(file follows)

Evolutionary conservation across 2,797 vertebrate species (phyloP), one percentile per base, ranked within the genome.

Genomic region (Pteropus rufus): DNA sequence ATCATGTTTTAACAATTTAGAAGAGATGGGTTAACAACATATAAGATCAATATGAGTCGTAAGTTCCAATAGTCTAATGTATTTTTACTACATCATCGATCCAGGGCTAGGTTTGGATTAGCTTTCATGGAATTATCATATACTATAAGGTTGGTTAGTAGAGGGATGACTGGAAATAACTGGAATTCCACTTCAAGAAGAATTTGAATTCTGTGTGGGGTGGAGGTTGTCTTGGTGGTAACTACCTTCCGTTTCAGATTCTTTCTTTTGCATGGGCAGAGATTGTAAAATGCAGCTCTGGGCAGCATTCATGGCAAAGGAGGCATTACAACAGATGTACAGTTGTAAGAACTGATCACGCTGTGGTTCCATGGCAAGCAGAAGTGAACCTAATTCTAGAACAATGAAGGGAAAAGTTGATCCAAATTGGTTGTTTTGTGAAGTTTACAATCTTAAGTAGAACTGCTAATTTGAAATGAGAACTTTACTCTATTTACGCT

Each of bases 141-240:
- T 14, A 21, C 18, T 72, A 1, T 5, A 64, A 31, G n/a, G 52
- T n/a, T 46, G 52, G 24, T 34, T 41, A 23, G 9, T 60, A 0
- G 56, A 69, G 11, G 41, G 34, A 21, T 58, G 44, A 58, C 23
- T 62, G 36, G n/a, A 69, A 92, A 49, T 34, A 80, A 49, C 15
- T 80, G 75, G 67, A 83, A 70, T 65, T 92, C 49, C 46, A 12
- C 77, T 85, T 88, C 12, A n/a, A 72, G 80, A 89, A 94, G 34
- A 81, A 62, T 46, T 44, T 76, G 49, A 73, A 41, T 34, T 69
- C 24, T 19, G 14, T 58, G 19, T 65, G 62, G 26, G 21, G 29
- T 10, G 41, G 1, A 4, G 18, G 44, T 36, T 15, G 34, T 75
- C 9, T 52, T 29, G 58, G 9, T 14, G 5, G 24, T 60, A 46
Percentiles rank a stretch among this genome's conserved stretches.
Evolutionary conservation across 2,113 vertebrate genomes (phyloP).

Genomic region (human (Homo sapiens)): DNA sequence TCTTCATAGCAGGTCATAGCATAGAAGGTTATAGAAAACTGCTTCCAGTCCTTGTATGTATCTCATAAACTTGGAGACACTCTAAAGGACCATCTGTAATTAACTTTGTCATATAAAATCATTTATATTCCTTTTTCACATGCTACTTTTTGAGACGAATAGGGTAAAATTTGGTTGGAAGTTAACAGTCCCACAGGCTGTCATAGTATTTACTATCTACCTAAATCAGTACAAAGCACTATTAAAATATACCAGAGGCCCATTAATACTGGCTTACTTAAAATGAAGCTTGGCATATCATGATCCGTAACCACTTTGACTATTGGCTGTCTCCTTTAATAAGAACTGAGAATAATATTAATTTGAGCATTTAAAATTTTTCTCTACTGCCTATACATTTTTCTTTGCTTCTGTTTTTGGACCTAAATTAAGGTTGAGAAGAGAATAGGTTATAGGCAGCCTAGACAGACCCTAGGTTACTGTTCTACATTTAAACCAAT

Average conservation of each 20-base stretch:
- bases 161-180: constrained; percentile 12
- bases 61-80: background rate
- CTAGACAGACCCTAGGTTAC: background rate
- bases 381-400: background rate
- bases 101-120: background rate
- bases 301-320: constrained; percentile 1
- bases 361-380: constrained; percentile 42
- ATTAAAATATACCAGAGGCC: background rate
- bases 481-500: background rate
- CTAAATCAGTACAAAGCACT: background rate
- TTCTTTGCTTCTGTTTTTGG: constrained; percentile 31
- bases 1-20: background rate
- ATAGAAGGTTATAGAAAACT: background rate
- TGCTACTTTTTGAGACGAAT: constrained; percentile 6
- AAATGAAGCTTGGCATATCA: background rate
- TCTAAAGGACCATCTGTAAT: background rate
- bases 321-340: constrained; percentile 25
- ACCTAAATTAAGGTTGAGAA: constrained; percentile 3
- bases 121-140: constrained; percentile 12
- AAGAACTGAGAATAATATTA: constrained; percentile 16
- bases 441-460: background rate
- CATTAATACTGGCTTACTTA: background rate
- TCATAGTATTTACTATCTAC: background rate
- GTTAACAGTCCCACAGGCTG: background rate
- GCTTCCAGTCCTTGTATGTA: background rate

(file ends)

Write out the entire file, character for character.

Evolutionary conservation across 2,797 vertebrate species (phyloP), one percentile per base, ranked within the genome.

Genomic region (Pteropus rufus): DNA sequence ATCATGTTTTAACAATTTAGAAGAGATGGGTTAACAACATATAAGATCAATATGAGTCGTAAGTTCCAATAGTCTAATGTATTTTTACTACATCATCGATCCAGGGCTAGGTTTGGATTAGCTTTCATGGAATTATCATATACTATAAGGTTGGTTAGTAGAGGGATGACTGGAAATAACTGGAATTCCACTTCAAGAAGAATTTGAATTCTGTGTGGGGTGGAGGTTGTCTTGGTGGTAACTACCTTCCGTTTCAGATTCTTTCTTTTGCATGGGCAGAGATTGTAAAATGCAGCTCTGGGCAGCATTCATGGCAAAGGAGGCATTACAACAGATGTACAGTTGTAAGAACTGATCACGCTGTGGTTCCATGGCAAGCAGAAGTGAACCTAATTCTAGAACAATGAAGGGAAAAGTTGATCCAAATTGGTTGTTTTGTGAAGTTTACAATCTTAAGTAGAACTGCTAATTTGAAATGAGAACTTTACTCTATTTACGCT

Each of bases 141-240:
- T 14, A 21, C 18, T 72, A 1, T 5, A 64, A 31, G n/a, G 52
- T n/a, T 46, G 52, G 24, T 34, T 41, A 23, G 9, T 60, A 0
- G 56, A 69, G 11, G 41, G 34, A 21, T 58, G 44, A 58, C 23
- T 62, G 36, G n/a, A 69, A 92, A 49, T 34, A 80, A 49, C 15
- T 80, G 75, G 67, A 83, A 70, T 65, T 92, C 49, C 46, A 12
- C 77, T 85, T 88, C 12, A n/a, A 72, G 80, A 89, A 94, G 34
- A 81, A 62, T 46, T 44, T 76, G 49, A 73, A 41, T 34, T 69
- C 24, T 19, G 14, T 58, G 19, T 65, G 62, G 26, G 21, G 29
- T 10, G 41, G 1, A 4, G 18, G 44, T 36, T 15, G 34, T 75
- C 9, T 52, T 29, G 58, G 9, T 14, G 5, G 24, T 60, A 46
Percentiles rank a stretch among this genome's conserved stretches.
Evolutionary conservation across 2,113 vertebrate genomes (phyloP).

Genomic region (human (Homo sapiens)): DNA sequence TCTTCATAGCAGGTCATAGCATAGAAGGTTATAGAAAACTGCTTCCAGTCCTTGTATGTATCTCATAAACTTGGAGACACTCTAAAGGACCATCTGTAATTAACTTTGTCATATAAAATCATTTATATTCCTTTTTCACATGCTACTTTTTGAGACGAATAGGGTAAAATTTGGTTGGAAGTTAACAGTCCCACAGGCTGTCATAGTATTTACTATCTACCTAAATCAGTACAAAGCACTATTAAAATATACCAGAGGCCCATTAATACTGGCTTACTTAAAATGAAGCTTGGCATATCATGATCCGTAACCACTTTGACTATTGGCTGTCTCCTTTAATAAGAACTGAGAATAATATTAATTTGAGCATTTAAAATTTTTCTCTACTGCCTATACATTTTTCTTTGCTTCTGTTTTTGGACCTAAATTAAGGTTGAGAAGAGAATAGGTTATAGGCAGCCTAGACAGACCCTAGGTTACTGTTCTACATTTAAACCAAT

Average conservation of each 20-base stretch:
- bases 161-180: constrained; percentile 12
- bases 61-80: background rate
- CTAGACAGACCCTAGGTTAC: background rate
- bases 381-400: background rate
- bases 101-120: background rate
- bases 301-320: constrained; percentile 1
- bases 361-380: constrained; percentile 42
- ATTAAAATATACCAGAGGCC: background rate
- bases 481-500: background rate
- CTAAATCAGTACAAAGCACT: background rate
- TTCTTTGCTTCTGTTTTTGG: constrained; percentile 31
- bases 1-20: background rate
- ATAGAAGGTTATAGAAAACT: background rate
- TGCTACTTTTTGAGACGAAT: constrained; percentile 6
- AAATGAAGCTTGGCATATCA: background rate
- TCTAAAGGACCATCTGTAAT: background rate
- bases 321-340: constrained; percentile 25
- ACCTAAATTAAGGTTGAGAA: constrained; percentile 3
- bases 121-140: constrained; percentile 12
- AAGAACTGAGAATAATATTA: constrained; percentile 16
- bases 441-460: background rate
- CATTAATACTGGCTTACTTA: background rate
- TCATAGTATTTACTATCTAC: background rate
- GTTAACAGTCCCACAGGCTG: background rate
- GCTTCCAGTCCTTGTATGTA: background rate